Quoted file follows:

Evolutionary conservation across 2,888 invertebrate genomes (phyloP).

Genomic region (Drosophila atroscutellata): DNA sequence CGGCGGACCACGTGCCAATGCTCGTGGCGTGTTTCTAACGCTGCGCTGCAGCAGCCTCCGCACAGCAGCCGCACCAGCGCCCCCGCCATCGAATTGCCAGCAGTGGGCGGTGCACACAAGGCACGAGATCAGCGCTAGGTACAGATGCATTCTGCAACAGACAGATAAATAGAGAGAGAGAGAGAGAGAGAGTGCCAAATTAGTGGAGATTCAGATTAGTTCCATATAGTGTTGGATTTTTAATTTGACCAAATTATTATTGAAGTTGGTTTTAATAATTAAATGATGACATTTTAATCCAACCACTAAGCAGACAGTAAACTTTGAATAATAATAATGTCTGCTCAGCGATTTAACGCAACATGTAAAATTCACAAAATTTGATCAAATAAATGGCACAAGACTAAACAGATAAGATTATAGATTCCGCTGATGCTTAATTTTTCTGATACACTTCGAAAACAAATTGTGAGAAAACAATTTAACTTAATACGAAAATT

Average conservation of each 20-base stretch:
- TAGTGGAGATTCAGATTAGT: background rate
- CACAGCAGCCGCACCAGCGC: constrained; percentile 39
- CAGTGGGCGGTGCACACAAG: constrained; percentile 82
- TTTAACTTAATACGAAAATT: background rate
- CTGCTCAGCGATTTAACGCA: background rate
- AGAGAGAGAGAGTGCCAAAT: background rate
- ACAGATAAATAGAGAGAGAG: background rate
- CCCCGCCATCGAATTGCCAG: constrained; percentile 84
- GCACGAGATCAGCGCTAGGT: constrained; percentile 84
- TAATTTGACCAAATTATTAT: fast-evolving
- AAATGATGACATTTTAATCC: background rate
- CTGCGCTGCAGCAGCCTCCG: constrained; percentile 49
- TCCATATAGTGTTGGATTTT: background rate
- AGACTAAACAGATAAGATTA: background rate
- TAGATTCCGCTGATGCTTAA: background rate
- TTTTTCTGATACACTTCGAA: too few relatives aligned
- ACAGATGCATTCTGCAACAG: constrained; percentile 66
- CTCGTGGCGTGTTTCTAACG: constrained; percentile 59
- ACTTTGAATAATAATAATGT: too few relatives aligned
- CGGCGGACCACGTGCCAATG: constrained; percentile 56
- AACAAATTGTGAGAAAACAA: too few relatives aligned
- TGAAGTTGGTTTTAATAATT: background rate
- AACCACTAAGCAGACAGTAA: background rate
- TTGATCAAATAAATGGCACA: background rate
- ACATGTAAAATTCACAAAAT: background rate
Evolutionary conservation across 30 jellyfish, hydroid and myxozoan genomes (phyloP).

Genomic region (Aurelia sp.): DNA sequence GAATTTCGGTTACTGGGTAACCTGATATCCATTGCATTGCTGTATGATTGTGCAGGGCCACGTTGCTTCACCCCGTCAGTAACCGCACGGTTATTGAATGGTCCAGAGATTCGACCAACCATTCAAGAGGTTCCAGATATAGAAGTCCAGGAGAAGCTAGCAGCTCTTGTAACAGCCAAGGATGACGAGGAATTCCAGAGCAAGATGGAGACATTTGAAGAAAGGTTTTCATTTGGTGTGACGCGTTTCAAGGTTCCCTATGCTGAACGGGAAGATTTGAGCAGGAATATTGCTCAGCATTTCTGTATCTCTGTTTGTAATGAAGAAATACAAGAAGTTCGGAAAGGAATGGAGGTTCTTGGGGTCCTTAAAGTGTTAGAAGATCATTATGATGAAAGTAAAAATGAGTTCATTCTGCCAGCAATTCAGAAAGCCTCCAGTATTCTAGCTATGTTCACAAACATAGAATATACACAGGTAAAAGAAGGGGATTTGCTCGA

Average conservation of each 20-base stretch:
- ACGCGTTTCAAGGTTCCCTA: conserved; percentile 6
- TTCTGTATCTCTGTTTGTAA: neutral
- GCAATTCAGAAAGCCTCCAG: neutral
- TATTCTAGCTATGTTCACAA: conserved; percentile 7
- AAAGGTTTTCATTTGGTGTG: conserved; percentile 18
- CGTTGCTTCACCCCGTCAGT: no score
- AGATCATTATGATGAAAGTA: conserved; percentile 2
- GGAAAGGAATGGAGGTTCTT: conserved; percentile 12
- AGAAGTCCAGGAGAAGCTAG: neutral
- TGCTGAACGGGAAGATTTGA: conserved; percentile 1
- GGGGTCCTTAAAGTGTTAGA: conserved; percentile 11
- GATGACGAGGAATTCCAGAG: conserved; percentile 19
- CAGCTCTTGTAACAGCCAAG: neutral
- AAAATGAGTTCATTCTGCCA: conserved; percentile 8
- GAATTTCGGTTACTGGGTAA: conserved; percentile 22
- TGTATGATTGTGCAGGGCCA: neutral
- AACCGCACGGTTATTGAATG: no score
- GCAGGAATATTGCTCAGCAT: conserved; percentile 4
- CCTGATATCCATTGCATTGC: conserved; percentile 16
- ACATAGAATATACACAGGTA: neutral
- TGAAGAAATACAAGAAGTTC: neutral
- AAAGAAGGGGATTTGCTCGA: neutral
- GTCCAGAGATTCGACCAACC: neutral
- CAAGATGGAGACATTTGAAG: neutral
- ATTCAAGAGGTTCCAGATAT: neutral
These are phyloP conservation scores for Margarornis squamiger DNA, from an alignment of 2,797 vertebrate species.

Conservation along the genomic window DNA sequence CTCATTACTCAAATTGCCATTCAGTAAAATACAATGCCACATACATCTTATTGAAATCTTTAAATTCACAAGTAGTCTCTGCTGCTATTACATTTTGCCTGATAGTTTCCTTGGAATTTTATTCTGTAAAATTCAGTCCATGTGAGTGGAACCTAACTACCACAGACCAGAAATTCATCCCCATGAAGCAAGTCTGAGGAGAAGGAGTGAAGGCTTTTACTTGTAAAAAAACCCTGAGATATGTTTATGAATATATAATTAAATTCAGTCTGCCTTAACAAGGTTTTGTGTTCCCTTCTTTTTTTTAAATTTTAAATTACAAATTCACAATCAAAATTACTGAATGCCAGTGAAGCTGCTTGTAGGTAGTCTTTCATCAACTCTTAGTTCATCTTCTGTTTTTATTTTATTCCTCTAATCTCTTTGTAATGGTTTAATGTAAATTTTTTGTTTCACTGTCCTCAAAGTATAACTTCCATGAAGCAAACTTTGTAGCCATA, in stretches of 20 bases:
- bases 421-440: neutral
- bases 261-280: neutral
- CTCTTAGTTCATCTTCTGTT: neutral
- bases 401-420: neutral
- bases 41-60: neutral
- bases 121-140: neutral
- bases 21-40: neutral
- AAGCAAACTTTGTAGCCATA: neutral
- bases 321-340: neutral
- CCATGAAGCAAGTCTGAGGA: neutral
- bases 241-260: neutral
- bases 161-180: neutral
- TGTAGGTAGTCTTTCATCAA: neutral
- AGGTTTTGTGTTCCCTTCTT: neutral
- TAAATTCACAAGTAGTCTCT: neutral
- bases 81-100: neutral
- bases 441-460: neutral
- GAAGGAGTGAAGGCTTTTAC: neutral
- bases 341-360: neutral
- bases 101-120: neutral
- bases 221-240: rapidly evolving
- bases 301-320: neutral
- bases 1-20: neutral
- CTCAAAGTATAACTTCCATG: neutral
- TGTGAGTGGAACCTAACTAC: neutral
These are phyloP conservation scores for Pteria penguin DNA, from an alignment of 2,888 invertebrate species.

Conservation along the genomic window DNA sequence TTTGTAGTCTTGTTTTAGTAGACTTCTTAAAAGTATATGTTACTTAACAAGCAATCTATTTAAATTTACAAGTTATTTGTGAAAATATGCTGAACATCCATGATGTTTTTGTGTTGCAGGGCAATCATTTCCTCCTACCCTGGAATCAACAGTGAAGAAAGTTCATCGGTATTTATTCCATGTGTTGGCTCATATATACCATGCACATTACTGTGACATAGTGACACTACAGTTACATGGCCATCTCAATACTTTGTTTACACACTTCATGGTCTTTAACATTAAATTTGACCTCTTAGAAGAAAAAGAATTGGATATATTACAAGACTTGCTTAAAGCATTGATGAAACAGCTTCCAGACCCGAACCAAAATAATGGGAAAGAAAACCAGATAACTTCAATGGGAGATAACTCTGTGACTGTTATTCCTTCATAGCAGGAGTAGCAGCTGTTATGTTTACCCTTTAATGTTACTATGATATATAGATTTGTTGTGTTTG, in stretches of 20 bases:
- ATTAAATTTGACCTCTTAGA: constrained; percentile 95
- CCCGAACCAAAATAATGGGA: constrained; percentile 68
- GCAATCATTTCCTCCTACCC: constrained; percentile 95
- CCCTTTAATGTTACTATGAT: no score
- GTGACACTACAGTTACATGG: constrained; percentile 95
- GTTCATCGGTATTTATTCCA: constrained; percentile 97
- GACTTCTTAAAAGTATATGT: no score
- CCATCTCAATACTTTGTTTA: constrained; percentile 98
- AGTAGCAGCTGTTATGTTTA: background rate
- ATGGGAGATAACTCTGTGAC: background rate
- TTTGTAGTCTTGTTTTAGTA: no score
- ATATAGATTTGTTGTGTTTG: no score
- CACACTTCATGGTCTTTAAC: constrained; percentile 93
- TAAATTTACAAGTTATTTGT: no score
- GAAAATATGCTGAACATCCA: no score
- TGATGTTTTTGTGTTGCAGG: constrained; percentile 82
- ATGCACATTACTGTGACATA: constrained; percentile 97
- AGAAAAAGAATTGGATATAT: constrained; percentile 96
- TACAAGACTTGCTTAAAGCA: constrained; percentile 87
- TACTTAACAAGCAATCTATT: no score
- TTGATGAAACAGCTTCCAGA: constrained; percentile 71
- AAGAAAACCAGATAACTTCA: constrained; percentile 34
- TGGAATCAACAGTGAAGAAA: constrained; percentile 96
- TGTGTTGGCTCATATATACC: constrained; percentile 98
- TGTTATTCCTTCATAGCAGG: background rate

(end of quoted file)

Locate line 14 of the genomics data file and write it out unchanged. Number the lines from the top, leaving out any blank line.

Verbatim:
- AAATGATGACATTTTAATCC: background rate